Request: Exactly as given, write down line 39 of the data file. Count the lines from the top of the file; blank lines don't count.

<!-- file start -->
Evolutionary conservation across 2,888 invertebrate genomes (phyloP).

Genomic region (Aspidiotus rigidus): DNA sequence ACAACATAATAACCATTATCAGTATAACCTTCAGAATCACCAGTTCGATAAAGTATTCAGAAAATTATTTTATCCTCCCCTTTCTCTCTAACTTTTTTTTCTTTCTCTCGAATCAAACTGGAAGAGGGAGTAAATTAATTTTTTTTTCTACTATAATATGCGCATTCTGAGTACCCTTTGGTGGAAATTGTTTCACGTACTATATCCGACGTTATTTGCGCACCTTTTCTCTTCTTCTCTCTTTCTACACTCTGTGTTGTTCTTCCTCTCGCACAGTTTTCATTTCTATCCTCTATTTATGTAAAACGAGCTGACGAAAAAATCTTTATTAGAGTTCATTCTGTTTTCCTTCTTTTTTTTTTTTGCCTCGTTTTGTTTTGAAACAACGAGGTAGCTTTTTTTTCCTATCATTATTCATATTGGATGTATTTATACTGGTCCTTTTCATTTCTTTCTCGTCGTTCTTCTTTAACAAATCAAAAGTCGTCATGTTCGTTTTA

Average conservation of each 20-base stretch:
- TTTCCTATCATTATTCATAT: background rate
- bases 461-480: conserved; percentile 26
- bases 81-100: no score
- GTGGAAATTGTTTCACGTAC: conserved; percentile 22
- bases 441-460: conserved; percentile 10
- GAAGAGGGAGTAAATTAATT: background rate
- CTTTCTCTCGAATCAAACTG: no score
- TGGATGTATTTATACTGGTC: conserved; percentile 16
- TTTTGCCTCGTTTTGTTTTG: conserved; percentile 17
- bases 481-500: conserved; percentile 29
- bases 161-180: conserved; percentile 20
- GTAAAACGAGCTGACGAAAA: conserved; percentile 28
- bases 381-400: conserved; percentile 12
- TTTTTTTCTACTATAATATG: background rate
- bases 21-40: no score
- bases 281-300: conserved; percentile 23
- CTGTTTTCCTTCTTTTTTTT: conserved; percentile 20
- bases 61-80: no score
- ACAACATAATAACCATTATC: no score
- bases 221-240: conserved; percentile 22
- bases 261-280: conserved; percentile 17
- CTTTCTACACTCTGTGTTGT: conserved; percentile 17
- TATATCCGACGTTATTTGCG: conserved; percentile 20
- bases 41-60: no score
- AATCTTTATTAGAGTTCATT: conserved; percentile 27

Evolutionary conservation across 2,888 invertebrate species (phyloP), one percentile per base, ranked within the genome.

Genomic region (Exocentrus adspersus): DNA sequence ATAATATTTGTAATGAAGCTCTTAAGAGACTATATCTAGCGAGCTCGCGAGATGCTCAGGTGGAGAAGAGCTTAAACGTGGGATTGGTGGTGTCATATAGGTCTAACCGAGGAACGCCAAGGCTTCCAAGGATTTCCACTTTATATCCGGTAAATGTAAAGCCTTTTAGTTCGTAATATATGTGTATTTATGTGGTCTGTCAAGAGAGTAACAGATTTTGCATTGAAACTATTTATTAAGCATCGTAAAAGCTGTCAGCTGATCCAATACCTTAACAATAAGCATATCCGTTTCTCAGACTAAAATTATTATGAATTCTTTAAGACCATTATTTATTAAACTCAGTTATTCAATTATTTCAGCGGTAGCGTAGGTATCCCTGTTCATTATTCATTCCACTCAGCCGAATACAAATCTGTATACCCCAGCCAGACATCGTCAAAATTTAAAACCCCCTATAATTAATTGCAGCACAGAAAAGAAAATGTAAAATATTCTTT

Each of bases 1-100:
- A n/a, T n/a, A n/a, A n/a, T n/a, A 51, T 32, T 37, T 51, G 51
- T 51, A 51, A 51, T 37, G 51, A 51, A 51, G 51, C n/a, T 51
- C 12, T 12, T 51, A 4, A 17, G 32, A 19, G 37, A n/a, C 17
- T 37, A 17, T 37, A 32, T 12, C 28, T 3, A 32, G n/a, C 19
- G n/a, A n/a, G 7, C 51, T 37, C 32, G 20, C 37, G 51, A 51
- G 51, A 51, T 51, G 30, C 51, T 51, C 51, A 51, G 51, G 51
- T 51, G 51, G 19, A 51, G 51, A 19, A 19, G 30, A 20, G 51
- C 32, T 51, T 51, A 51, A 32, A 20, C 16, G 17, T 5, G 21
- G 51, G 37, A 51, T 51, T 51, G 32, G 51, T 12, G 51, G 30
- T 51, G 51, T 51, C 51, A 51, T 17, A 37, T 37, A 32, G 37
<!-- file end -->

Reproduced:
- C 32, T 51, T 51, A 51, A 32, A 20, C 16, G 17, T 5, G 21